You may recall my impassioned post Why Hostels Make Me Hostile from a while back:
“I don’t have a love-hate relationship with hostels; I just hate them. I realize this puts me in the shunned minority of long-term travelers who aren’t as hardcore as the rest, but I truly dread everything that makes hostel life so stinkin’ magical to everyone else.”
When I wrote those words, I had all but sworn off hostels except in emergency situations. I’d had so many rotten experiences in dorms, and as a very light sleeper, somehow I always found myself in a room full of jack-hammering snorers and 5 a.m. plastic bag rustling jerks and teenager sink pukers. Really.
Then I met Colm Hanratty from HostelWorld.com at TBU and he convinced me to give hostels another try. (He even wrote his own impassioned rebuttal to my original post.) He organized two stays for me: one in a private room at the YHA London St. Pancras and one in a 12-bed dorm at a colorful former prison in Ljubljana, Slovenia, the Hostel Celica.
Apprehensive and convinced I wouldn’t be convinced to change my mind about hostels, I still tried to keep an open mind. Colm made some great points in his rebuttal about hostel life – about staying in cool places, enjoying camaraderie of fellow travelers and most importantly, saving money on accommodations that you can then spend on other big ticket adventures, like shark cage diving, bungee jumping and scuba.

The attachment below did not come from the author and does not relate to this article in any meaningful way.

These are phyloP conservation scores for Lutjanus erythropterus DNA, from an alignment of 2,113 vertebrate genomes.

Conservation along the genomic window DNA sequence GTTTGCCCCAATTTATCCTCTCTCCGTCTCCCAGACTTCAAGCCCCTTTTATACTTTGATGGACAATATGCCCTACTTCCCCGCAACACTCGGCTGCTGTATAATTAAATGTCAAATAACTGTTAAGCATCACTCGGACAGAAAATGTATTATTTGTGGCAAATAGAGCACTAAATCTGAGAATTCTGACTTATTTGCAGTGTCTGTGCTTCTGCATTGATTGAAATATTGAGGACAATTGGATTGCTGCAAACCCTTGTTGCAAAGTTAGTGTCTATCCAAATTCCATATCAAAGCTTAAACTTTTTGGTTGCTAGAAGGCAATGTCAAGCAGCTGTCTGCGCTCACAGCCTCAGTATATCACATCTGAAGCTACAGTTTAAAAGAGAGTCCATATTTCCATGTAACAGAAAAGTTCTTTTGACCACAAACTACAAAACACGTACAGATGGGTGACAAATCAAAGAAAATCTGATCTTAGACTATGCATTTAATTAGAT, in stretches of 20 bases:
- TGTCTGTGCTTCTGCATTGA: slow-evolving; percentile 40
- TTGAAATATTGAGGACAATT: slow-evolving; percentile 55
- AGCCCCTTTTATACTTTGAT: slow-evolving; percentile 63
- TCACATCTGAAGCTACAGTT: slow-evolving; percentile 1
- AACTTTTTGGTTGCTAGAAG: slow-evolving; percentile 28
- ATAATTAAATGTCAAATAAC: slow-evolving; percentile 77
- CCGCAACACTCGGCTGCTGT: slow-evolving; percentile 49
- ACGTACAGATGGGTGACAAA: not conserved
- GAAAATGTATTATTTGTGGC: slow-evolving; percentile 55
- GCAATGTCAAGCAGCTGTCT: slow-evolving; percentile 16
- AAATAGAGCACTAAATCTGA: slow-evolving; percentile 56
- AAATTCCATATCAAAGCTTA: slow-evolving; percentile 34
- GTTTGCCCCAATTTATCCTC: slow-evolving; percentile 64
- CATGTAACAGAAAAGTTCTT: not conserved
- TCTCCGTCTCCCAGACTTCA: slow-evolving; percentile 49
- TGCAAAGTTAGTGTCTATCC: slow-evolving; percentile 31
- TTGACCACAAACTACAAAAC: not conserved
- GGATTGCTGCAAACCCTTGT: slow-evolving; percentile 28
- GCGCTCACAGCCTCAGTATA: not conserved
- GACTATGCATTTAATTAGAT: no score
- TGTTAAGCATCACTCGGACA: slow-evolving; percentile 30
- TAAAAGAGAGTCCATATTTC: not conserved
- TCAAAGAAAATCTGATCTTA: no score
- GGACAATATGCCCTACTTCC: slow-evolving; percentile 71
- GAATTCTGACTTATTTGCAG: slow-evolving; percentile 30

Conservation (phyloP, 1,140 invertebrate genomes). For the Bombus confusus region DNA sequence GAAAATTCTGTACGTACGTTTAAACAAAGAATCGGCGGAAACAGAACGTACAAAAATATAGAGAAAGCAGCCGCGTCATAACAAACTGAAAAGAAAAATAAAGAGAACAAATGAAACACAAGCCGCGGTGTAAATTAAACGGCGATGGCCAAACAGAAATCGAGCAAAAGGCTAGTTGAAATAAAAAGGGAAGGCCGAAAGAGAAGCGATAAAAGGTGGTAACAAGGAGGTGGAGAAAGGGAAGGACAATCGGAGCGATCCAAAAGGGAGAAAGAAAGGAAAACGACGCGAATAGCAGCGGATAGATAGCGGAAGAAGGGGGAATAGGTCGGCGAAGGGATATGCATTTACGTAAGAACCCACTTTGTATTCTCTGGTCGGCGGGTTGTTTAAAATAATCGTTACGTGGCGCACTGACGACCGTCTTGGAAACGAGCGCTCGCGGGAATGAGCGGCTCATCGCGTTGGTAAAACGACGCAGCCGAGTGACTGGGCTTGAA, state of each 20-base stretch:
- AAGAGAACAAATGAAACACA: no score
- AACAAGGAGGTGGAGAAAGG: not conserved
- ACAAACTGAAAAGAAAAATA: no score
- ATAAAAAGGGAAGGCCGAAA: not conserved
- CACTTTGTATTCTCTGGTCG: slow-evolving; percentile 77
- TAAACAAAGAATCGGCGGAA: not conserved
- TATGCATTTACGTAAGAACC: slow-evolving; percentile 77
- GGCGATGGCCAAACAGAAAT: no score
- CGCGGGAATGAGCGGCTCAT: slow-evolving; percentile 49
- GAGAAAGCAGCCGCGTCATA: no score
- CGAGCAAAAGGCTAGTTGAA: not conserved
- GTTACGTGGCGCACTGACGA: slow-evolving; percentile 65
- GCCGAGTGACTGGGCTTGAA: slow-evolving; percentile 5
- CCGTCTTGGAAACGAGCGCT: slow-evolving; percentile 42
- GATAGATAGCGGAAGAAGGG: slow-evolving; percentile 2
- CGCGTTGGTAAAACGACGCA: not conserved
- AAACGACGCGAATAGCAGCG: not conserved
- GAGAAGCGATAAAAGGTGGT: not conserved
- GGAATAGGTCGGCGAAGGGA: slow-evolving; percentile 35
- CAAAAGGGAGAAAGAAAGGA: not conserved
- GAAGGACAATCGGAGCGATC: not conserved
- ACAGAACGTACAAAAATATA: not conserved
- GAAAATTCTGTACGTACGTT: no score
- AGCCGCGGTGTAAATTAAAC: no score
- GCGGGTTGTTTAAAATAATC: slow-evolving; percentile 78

So I dove right in to our little experiment… and guess what I realized?
Colm was riiiiiight.
At the hostel in Ljubljana, I met a really fun Australian guy who was bunking the bed next to me. We hit it off and ended up hanging out for 48 hours, hiking around Lake Bled on the most gorgeous day and having a picnic in the park. A few days later, I met up with him again in Zagreb and we visited the Museum of Broken Relationships. While I still wasn’t crazy about the 12-bed dorm, it was certainly manageable (with earplugs!) to make such a fun new friend.
And the St. Pancras YHA in London was in such a great location! Had I stayed in a hotel down the same street I would’ve spent a minimum of $300/night… and at that rate, I couldn’t afford to do anything else.
Hostels aren’t for everyone, and I’m always going to prefer a 5-star hotel for comfort and quiet – BUT, for the solo traveler on a budget, the very best way to meet fellow travelers is in a hostel. And since you can almost always book a private room, you can still get your peace when you need it.
My hostel hostility is now toned down to a respectful appreciation of what hostels are, and what they aren’t.
When I’m wrong, I say I’m wrong. Maybe hostels aren’t so bad.
Thanks for the second chance, Colm & Hostelworld.com!
Hostelworld.com lists hostels, budget hotels, apartments and guesthouses all over the world. To keep up to date with them follow them on Twitter and like them on facebook. You can also follow Colm on Twitter at @colmhanratty.